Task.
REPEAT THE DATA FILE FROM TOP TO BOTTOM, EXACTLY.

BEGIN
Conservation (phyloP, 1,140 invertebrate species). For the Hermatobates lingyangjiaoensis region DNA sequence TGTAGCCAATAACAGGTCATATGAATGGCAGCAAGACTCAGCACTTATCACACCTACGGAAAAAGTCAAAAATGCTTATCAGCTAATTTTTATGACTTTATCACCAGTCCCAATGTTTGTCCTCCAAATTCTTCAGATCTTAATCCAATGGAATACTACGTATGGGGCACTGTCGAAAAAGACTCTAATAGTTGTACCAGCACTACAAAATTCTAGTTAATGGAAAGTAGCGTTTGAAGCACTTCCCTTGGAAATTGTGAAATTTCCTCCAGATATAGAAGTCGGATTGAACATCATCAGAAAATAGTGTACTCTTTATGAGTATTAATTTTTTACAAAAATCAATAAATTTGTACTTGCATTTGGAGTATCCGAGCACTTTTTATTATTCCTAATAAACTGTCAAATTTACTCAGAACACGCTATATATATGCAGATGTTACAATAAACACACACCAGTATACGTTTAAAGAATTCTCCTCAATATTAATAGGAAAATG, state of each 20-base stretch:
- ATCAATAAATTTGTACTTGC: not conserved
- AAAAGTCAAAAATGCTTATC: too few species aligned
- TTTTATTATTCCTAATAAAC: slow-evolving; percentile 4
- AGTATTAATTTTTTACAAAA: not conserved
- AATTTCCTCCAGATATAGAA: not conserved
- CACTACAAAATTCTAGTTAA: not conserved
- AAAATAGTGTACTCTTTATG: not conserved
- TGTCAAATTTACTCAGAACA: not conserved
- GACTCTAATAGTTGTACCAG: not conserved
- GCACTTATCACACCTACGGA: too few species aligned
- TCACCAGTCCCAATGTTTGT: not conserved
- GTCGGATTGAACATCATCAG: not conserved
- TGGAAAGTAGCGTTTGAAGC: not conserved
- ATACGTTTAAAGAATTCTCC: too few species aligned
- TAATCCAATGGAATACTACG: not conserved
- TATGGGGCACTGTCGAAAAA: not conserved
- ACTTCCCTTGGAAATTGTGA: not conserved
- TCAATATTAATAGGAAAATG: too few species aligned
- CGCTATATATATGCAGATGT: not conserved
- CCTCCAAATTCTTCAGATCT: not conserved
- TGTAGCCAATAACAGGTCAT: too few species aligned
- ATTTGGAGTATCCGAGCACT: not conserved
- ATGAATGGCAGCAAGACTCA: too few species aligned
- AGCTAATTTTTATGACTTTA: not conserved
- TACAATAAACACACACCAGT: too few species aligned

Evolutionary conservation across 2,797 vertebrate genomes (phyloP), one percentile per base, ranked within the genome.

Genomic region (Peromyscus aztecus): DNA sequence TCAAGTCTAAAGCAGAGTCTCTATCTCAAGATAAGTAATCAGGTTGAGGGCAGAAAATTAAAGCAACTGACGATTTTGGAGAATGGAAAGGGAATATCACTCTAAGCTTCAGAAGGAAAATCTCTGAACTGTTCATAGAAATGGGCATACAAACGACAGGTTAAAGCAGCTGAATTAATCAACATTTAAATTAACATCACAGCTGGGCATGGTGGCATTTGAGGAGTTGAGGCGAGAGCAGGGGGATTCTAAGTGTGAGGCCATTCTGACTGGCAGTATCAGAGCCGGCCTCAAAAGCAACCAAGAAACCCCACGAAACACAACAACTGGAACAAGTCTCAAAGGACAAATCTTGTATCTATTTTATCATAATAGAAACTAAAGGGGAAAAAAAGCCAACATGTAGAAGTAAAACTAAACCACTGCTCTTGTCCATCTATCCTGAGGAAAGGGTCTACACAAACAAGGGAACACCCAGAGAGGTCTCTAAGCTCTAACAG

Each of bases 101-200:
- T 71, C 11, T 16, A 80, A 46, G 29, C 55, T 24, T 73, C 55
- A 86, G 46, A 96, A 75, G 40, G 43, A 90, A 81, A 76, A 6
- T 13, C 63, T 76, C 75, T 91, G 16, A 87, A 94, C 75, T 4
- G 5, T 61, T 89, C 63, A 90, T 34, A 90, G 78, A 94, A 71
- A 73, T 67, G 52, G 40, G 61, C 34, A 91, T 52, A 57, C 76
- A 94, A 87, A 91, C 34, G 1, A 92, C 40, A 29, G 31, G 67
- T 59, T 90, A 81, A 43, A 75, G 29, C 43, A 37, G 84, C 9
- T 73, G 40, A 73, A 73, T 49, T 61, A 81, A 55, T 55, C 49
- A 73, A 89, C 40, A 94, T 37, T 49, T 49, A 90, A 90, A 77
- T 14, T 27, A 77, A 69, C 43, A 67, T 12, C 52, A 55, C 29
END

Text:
Conservation (phyloP, 1,140 invertebrate species). For the Hermatobates lingyangjiaoensis region DNA sequence TGTAGCCAATAACAGGTCATATGAATGGCAGCAAGACTCAGCACTTATCACACCTACGGAAAAAGTCAAAAATGCTTATCAGCTAATTTTTATGACTTTATCACCAGTCCCAATGTTTGTCCTCCAAATTCTTCAGATCTTAATCCAATGGAATACTACGTATGGGGCACTGTCGAAAAAGACTCTAATAGTTGTACCAGCACTACAAAATTCTAGTTAATGGAAAGTAGCGTTTGAAGCACTTCCCTTGGAAATTGTGAAATTTCCTCCAGATATAGAAGTCGGATTGAACATCATCAGAAAATAGTGTACTCTTTATGAGTATTAATTTTTTACAAAAATCAATAAATTTGTACTTGCATTTGGAGTATCCGAGCACTTTTTATTATTCCTAATAAACTGTCAAATTTACTCAGAACACGCTATATATATGCAGATGTTACAATAAACACACACCAGTATACGTTTAAAGAATTCTCCTCAATATTAATAGGAAAATG, state of each 20-base stretch:
- ATCAATAAATTTGTACTTGC: not conserved
- AAAAGTCAAAAATGCTTATC: too few species aligned
- TTTTATTATTCCTAATAAAC: slow-evolving; percentile 4
- AGTATTAATTTTTTACAAAA: not conserved
- AATTTCCTCCAGATATAGAA: not conserved
- CACTACAAAATTCTAGTTAA: not conserved
- AAAATAGTGTACTCTTTATG: not conserved
- TGTCAAATTTACTCAGAACA: not conserved
- GACTCTAATAGTTGTACCAG: not conserved
- GCACTTATCACACCTACGGA: too few species aligned
- TCACCAGTCCCAATGTTTGT: not conserved
- GTCGGATTGAACATCATCAG: not conserved
- TGGAAAGTAGCGTTTGAAGC: not conserved
- ATACGTTTAAAGAATTCTCC: too few species aligned
- TAATCCAATGGAATACTACG: not conserved
- TATGGGGCACTGTCGAAAAA: not conserved
- ACTTCCCTTGGAAATTGTGA: not conserved
- TCAATATTAATAGGAAAATG: too few species aligned
- CGCTATATATATGCAGATGT: not conserved
- CCTCCAAATTCTTCAGATCT: not conserved
- TGTAGCCAATAACAGGTCAT: too few species aligned
- ATTTGGAGTATCCGAGCACT: not conserved
- ATGAATGGCAGCAAGACTCA: too few species aligned
- AGCTAATTTTTATGACTTTA: not conserved
- TACAATAAACACACACCAGT: too few species aligned

Evolutionary conservation across 2,797 vertebrate genomes (phyloP), one percentile per base, ranked within the genome.

Genomic region (Peromyscus aztecus): DNA sequence TCAAGTCTAAAGCAGAGTCTCTATCTCAAGATAAGTAATCAGGTTGAGGGCAGAAAATTAAAGCAACTGACGATTTTGGAGAATGGAAAGGGAATATCACTCTAAGCTTCAGAAGGAAAATCTCTGAACTGTTCATAGAAATGGGCATACAAACGACAGGTTAAAGCAGCTGAATTAATCAACATTTAAATTAACATCACAGCTGGGCATGGTGGCATTTGAGGAGTTGAGGCGAGAGCAGGGGGATTCTAAGTGTGAGGCCATTCTGACTGGCAGTATCAGAGCCGGCCTCAAAAGCAACCAAGAAACCCCACGAAACACAACAACTGGAACAAGTCTCAAAGGACAAATCTTGTATCTATTTTATCATAATAGAAACTAAAGGGGAAAAAAAGCCAACATGTAGAAGTAAAACTAAACCACTGCTCTTGTCCATCTATCCTGAGGAAAGGGTCTACACAAACAAGGGAACACCCAGAGAGGTCTCTAAGCTCTAACAG

Each of bases 101-200:
- T 71, C 11, T 16, A 80, A 46, G 29, C 55, T 24, T 73, C 55
- A 86, G 46, A 96, A 75, G 40, G 43, A 90, A 81, A 76, A 6
- T 13, C 63, T 76, C 75, T 91, G 16, A 87, A 94, C 75, T 4
- G 5, T 61, T 89, C 63, A 90, T 34, A 90, G 78, A 94, A 71
- A 73, T 67, G 52, G 40, G 61, C 34, A 91, T 52, A 57, C 76
- A 94, A 87, A 91, C 34, G 1, A 92, C 40, A 29, G 31, G 67
- T 59, T 90, A 81, A 43, A 75, G 29, C 43, A 37, G 84, C 9
- T 73, G 40, A 73, A 73, T 49, T 61, A 81, A 55, T 55, C 49
- A 73, A 89, C 40, A 94, T 37, T 49, T 49, A 90, A 90, A 77
- T 14, T 27, A 77, A 69, C 43, A 67, T 12, C 52, A 55, C 29